Prince Valiant and D&D
When I look at my childhood and the books, films, plays, and poems that informed it, I sometimes see a jigsaw puzzle. Certain parts all fit together well. Each Oz book – those by L. Frank Baum and others – is a piece that snaps into place. The Narnia, the Tolkien, the Edgar Rice Burroughs – they all go together. Here and there, however, some pieces seem to be missing. Did they fall on the floor? Did they get stuck in some other puzzle? Did the missing pieces get thrown away by accident on some rainy afternoon?
Then what happens when you find the pieces again? I never saw some of this stuff before, but that doesn’t mean it doesn’t fit.
I never read Prince Valiant when I was a kid and, while I was aware of its existence, I had very little data on it. Reading the strips now, in these great new editions from Fantagraphics, it’s like stumbling on a missing piece. I put it in – sticking it where its edges meet John R. Neill’s work and Herge’s stuff. Then I step back and everything makes more sense.
Check out the reflections of that great castle in the water around it.
Notice the brown, leather-like binding on the left side of the book. This gives these editions a 1930’s-1940’s feel to them. I picture myself carrying one of these books through the snowy streets of New York – a New York that only existed right before the war. Could the copy on my gloved hand be a Christmas gift for some relative? A child perhaps? My family, then, was always giving the kids gifts like these – and they were always inscribed. Wouldn’t I be wearing one of those long winter coats, the kind you see the guys wearing in Whit Stillman’s Metropolitan?
My mother and her brother, of course, grew up reading these magnificent pages in the Philadelphia Sunday papers. I feel like I may have received some faint understanding of them via a kind of unconscious cultural osmosis. In some weird way, they make me feel closer to her.
These comics are amazing in their own right. Edward, The Duke of Windsor called Prince Valiant the “greatest contribution to English literature in the past hundred years.” While your estimation may not run that high, at least take an opportunity to see where you’d place it.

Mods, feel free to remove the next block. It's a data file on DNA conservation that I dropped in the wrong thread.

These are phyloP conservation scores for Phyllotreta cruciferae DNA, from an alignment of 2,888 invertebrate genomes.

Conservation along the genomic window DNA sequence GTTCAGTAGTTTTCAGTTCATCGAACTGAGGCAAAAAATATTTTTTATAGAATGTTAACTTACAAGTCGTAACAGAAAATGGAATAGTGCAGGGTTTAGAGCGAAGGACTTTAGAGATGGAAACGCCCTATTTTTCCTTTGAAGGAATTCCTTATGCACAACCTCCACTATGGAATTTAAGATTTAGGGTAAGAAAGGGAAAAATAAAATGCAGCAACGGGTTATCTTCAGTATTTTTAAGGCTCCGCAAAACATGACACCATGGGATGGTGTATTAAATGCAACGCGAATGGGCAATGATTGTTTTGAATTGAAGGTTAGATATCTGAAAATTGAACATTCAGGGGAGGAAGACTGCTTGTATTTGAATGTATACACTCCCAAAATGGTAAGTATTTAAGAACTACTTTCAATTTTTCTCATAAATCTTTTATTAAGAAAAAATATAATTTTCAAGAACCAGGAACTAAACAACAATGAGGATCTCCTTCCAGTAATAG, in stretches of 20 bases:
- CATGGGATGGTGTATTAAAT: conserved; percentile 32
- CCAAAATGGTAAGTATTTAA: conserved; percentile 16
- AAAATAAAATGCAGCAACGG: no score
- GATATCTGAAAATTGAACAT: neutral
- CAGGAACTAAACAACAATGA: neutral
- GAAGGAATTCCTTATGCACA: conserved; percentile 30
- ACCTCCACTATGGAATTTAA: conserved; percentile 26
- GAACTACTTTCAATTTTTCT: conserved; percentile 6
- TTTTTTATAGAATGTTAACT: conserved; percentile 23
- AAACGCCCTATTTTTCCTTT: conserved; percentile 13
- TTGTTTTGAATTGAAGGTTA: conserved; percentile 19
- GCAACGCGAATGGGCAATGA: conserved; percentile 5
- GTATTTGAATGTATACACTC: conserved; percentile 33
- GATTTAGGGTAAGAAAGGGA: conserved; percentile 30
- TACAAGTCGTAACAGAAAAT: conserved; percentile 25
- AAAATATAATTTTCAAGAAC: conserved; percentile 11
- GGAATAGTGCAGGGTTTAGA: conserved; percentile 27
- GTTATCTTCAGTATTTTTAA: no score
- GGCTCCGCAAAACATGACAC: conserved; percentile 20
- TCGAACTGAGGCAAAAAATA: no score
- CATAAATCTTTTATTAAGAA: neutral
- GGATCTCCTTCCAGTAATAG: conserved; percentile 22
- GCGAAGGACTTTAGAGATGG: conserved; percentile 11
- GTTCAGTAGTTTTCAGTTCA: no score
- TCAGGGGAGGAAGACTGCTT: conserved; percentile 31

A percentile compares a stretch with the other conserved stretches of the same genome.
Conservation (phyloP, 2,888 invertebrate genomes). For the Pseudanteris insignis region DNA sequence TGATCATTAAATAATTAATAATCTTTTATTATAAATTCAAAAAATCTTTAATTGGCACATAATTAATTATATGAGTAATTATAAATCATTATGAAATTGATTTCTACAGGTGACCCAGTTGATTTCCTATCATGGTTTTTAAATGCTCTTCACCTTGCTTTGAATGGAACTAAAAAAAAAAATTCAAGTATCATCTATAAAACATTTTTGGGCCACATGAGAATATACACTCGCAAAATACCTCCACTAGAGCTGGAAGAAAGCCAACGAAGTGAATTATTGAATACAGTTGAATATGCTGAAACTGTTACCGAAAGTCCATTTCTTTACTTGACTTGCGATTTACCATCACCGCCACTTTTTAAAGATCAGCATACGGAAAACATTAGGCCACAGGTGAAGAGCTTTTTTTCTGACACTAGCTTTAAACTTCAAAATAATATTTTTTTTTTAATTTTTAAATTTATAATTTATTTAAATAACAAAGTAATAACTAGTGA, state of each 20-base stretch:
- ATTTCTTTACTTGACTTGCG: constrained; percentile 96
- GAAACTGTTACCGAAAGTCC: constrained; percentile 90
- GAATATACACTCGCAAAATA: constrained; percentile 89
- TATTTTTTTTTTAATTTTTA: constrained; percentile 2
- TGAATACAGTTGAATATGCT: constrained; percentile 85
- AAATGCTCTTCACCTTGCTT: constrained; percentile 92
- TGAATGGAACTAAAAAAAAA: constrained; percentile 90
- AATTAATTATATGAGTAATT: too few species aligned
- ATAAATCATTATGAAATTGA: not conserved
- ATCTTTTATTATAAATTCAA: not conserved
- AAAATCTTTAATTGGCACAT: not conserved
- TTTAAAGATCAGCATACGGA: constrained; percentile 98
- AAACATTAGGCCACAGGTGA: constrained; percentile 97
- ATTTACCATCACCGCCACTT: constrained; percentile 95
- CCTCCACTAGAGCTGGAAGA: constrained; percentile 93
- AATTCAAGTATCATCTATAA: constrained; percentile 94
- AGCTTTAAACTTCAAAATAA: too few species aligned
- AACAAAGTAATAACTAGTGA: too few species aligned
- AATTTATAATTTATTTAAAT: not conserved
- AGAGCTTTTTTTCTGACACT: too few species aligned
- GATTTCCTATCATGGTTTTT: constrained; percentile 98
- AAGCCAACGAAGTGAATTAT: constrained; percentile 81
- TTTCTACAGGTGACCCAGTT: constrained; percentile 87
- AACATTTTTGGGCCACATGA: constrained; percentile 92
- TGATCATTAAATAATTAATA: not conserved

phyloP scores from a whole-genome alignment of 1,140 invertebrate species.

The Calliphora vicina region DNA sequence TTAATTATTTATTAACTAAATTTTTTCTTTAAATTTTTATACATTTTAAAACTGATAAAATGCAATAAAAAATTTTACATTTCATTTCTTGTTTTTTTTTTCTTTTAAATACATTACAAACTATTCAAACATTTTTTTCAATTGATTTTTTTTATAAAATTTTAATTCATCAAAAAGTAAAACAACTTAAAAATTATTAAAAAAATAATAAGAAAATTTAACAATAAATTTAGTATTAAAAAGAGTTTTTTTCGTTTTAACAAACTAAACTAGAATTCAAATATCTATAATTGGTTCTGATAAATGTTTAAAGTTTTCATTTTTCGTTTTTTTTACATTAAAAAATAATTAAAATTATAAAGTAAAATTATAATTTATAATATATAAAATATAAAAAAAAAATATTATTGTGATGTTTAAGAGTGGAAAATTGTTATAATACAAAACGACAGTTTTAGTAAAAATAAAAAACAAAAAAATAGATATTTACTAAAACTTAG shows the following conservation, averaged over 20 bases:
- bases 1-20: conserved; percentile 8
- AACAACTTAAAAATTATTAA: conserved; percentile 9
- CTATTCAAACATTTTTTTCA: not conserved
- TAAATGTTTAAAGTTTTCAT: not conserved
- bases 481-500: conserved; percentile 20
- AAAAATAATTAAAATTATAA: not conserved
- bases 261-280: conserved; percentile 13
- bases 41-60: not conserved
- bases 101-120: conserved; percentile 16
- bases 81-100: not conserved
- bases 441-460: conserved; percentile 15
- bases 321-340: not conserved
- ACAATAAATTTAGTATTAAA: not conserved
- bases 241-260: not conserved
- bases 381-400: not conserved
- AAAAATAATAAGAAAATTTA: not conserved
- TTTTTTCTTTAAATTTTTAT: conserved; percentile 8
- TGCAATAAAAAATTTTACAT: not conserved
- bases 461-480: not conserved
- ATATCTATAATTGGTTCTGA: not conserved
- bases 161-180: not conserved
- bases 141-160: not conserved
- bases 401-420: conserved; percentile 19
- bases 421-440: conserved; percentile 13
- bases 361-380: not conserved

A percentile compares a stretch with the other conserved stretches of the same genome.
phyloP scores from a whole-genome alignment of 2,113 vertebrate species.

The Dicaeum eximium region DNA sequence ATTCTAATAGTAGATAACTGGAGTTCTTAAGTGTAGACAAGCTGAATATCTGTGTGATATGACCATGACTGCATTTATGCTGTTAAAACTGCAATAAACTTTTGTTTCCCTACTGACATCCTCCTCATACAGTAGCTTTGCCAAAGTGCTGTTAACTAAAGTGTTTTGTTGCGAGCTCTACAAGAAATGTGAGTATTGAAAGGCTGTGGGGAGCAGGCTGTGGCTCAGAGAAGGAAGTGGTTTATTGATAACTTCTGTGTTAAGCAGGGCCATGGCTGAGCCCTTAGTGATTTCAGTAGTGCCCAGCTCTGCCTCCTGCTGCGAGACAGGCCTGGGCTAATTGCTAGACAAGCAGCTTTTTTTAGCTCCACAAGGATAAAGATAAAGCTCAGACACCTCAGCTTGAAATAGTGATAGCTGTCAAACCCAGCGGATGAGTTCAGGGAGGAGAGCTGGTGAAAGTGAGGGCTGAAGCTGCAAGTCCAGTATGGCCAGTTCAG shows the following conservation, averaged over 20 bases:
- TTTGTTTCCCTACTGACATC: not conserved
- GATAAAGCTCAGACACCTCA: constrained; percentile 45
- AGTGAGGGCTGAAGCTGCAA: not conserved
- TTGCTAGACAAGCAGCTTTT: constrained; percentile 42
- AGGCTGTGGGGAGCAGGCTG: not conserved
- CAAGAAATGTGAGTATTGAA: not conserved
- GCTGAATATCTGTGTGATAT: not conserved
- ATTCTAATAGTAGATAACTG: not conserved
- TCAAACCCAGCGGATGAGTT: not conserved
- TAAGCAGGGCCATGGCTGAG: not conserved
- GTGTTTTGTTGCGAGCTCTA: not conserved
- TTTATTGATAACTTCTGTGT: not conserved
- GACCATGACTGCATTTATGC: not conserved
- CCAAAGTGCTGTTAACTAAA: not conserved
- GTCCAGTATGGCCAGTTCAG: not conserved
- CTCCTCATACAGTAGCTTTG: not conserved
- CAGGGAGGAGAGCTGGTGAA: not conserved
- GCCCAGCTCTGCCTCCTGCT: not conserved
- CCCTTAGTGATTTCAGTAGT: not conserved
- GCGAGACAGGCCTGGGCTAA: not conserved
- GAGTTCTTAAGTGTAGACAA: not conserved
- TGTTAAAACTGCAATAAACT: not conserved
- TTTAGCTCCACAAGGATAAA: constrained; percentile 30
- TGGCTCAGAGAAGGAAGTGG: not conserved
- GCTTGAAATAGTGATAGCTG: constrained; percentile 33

As I went through the latest two volumes that have been released it also occurred to me to note that when it comes to “old school” inspiration for D&D… Well, does it get any more “old school” than Hal Foster’s prince? I defy anyone to read these magnificent comics and not be blown away with ideas for D&D. Prince Valiant travels around all over the place – slaying monsters, encountering mythic figures… and then there’s the fighting. Lots and lots of fighting. Prince Valiant cheerfully kills anyone who messes with him. Mad famously, and effectively, once satirized this strip as “Prince Violent.” It’s really a lot like a D&D game. The OSR has also noted the “picaresque” aspect of classic D&D. Prince Valiant is completely “picaresque.” He’s forever on the go.
Foster was criticized for being careless when it came to historical accuracy. He could draw anything and obviously studied medieval architecture closely, but never felt even the slightest obligation to render his comics and stories any more historically “realistic” than he wanted to. To me, this blase attitude about “realism” is also inspirational. His expert drafting skills may make him appear Gygaxian, but the soul of the comic is very Hargravian.
I’m sure that any OSR D&D player will read Prince Valiant and come away fired with ideas and inspiration. These new editions are something no one should miss.